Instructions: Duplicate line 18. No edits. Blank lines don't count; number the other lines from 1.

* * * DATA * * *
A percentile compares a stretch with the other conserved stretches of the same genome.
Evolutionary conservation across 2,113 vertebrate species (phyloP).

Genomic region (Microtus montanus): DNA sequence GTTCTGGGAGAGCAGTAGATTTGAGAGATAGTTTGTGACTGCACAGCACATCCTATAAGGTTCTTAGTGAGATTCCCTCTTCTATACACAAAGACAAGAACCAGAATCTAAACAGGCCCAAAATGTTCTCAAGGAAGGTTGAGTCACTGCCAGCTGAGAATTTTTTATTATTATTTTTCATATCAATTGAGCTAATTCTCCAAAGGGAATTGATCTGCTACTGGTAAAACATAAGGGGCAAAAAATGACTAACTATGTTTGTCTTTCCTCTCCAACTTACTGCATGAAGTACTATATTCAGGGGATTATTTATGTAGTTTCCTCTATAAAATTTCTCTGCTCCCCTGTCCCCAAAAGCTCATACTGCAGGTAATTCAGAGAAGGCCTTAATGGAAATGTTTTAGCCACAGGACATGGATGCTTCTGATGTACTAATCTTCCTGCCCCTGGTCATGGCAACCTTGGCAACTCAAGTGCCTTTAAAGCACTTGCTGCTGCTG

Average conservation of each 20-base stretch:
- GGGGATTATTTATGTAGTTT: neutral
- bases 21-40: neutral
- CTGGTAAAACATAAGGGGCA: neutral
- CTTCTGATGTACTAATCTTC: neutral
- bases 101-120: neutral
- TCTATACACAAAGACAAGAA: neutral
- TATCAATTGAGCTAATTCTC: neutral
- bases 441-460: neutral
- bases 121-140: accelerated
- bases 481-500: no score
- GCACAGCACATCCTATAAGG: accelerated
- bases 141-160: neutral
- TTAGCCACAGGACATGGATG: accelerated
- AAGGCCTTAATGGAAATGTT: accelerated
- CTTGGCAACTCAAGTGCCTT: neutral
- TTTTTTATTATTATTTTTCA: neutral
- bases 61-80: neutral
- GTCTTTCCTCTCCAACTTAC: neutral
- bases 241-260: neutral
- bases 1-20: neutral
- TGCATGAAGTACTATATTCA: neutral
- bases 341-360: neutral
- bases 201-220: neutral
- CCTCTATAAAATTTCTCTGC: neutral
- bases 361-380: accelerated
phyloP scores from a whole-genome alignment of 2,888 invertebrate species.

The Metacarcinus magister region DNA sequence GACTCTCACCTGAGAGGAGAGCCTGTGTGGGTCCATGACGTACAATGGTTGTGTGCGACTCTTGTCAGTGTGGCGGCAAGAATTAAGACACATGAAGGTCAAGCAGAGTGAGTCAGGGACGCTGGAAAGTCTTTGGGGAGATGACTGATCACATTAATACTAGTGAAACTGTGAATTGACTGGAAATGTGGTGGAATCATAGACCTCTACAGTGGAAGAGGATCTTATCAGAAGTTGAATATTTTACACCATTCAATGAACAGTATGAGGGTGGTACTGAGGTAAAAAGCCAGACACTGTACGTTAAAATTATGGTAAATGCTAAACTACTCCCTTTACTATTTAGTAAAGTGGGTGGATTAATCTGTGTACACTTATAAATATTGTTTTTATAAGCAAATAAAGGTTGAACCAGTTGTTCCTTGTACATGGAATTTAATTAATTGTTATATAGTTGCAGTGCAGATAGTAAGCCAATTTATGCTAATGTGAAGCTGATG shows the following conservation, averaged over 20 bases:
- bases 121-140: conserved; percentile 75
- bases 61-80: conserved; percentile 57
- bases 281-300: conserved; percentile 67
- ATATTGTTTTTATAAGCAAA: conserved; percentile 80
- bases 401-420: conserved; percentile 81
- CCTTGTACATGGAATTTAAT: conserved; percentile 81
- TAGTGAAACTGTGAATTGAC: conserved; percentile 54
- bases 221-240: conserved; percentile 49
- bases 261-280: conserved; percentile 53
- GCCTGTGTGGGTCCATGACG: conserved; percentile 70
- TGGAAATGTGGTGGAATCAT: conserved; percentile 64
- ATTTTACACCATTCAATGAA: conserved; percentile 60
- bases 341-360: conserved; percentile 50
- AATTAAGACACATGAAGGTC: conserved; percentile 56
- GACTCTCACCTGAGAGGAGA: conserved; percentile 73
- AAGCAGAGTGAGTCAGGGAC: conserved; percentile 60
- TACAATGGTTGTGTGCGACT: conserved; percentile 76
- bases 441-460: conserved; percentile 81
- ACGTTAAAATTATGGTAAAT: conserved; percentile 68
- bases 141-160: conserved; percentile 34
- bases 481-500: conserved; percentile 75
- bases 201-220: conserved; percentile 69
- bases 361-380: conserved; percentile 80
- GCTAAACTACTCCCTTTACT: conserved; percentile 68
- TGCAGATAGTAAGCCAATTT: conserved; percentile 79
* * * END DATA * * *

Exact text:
- AAGGCCTTAATGGAAATGTT: accelerated